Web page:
Buried: Helles Memorial Cemetery in Gallipoli, Canakkale, Turkey
Rank Private – Regiment Manchester Regiment – Battalion 1st 6th Battalion
Type of Casualty Killed in Action – Theatre of War Balkan Theatre

The National Roll of the Great War (Entry)

“Holland, T. D. Pte. 6th Manchester Regiment. He volunteered in August 1914, and sailed for Egypt in the same month. From Egypt he proceeded to Gallipoli in April 1915, and took part in the famous landing at Cape Helles, ever memorable for the magnificent bravery displayed. In the second Krithia Battle in June 1915, he fell fighting gallantly and was entitled to the 1914-15 Star, and the General Service and Victory medals. “Great deeds cannot die.”

Frederick John Holland
Died May 8, 1918
Killed in Action France
Place of Burial: Perth Cemetery (China Wall), Leper, West-Vlaanderen, Belgium
Regimental Number: New Zealand Expeditionary Force, 2nd, Service #57847, New Zealand Entrenching Battalion, 2nd

f-j-holland

Major George Henry Holland
Died May 15, 1918
Killed in Action France
Buried Euston Road Cemetary, Colincamps, Departement de la Somme, Picardie, France
New Zealand Army

george-holland

Corporal John Holland Sapsford
Died November 4, 1918
Killed just one week before the end of WW1 in India.
Buried C W G cemetery in Rawalpindi (now in Pakistan).
Royal Field Artillery
Name noted on St. James War Memorial along with Thomas Holland, both grandsons of Robert Holland.

Private Harry Walton
Died February 6, 1917
Killed in Action France
Lancashire Fusiliers, 2nd Battalion

Private Gilbert Hough
Died October 9, 1917
Killed in Action Belgium
Lancashire Fusiliers, 2nd Battalion
Buried Tyne Cot Memorial – Zonnebeke, Arrondissement Ieper, West Flanders (West-Vlaanderen), Belgium

Lady Isabella – Release

old train on the bridge

Lady Isabella is finished and in the process of release.  Here are the schedules:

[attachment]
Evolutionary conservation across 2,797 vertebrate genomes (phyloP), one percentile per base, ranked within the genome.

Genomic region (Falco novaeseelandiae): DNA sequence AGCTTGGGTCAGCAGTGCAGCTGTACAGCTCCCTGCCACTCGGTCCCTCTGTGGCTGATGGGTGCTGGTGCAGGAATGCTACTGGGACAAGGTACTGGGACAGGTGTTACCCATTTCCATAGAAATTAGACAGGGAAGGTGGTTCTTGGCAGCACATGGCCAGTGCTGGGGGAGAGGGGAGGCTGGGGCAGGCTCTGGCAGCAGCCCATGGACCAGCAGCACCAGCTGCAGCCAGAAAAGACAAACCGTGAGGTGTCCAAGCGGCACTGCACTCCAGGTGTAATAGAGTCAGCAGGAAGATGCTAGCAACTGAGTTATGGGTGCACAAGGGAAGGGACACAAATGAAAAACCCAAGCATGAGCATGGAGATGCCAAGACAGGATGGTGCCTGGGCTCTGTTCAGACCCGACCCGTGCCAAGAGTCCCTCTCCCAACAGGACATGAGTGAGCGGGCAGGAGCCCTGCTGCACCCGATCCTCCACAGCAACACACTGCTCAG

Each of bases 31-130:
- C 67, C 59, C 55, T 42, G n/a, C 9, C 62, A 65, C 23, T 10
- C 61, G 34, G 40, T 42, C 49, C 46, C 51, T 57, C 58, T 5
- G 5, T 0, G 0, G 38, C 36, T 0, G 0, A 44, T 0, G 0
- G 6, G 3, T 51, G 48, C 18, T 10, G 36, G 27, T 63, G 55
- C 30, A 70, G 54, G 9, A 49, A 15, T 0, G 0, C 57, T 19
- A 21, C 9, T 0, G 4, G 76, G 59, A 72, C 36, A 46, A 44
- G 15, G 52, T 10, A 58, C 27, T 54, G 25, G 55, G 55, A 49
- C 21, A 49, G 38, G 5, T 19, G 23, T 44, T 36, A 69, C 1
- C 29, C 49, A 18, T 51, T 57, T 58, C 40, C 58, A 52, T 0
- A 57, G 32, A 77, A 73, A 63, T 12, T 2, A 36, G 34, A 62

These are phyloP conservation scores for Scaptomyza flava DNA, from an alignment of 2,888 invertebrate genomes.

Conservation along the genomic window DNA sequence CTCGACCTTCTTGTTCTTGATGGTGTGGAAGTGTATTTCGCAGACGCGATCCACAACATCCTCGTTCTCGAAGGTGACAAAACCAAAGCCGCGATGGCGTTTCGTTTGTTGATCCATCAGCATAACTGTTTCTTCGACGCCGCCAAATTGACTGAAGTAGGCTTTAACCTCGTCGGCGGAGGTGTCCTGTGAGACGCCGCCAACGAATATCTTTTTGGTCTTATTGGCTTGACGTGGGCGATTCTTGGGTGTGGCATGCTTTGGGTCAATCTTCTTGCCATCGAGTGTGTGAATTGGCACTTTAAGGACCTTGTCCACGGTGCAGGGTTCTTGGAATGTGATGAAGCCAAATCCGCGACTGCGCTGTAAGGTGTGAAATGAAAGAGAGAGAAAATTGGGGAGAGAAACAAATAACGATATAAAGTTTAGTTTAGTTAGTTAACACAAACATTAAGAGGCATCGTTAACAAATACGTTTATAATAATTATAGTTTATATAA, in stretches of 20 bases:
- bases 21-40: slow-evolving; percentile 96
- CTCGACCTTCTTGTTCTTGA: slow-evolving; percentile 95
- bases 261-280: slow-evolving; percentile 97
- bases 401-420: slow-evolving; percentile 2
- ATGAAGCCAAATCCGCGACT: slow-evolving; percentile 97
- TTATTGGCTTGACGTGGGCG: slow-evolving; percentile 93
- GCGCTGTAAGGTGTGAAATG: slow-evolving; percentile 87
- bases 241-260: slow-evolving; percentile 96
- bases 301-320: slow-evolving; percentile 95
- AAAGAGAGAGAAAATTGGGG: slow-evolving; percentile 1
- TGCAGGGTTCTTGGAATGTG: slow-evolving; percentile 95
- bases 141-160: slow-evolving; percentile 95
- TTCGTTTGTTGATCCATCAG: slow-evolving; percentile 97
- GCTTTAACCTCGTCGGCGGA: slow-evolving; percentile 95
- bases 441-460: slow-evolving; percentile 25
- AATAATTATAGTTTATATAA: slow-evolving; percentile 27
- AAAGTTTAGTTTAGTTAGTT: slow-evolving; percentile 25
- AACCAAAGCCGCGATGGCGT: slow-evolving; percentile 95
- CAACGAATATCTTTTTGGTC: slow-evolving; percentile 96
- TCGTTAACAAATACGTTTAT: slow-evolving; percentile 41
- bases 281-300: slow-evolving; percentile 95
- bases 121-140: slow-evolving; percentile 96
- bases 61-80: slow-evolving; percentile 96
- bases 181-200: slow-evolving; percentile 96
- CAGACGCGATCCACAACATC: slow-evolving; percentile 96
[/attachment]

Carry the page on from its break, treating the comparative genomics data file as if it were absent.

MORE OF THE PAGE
• It’s up on Amazon for pre-ordering release Kindle version 2-1-17
  • It’s distributed to Draft 2 Digital and will be released on iTunes, Nook, and Kobo sometime next week
  • The print version is pending.  It’s been uploaded and is in a publishing review process.  Proof and release pending.
  • Audio auditions pending

Here is a synopsis of the story:

Seduced at the tender age of sixteen, Isabella Stuart did not understand what one poor decision could do to a person’s life. The consequences of her flirtation with the stable boy infuriate her parents, who make arrangements to hide her scandalous behavior. As a result, they send her into hiding to give birth and insist she give up her child for adoption. Upon her return to England, she discovers that her freedom remains severely hindered as her parents insist on orchestrating her marriage. Isabella, however, has fallen in love with another man, who unbeknown to her possesses far more than her heart.

Lady Grace

 Lady Isabella is out for editing, and it should be ready for release February 1 in eBook and print.

After mulling over a few story lines and time eras, I felt compelled to backtrack to the time period of World War 1 for my next story entitled Lady Grace.  I had thought about choosing other names for the title, but the name Grace stuck with me because of the personality of the young woman that I will be writing about.

In 1914, Grace has given birth to her first child and her husband, Benedict Russell, has left for the front. Of course, anytime that I decide to write about somethi

Already, I have chosen a cover for this new work and hope that you find the picture of Grace dressed in red, standing among a field of poppies, a poignant reminder of the times. Gazing at the cover helps me develop the character as I write the story. I can’t tell you how many times I will pause in a portion of a book,glance over at the face of my heroine or hero, and wait for the inspiration to know what they would say or do next. It’s a way of looking into their faces and becoming who they are so I can bring them to life on the page. Hopefully, each of these fallen ladies in this series of books will have vastly different personalities.

In the meantime, stay tuned for Isabella! For her story, too, set in 1930 will hopefully be an entertaining one.  I will let you know when it’s release. Those on my mailing list will get an email, too.  If you haven’t subscribed to my newsletter for release notices, you can do so by following this LINK.

All my best,

Vicki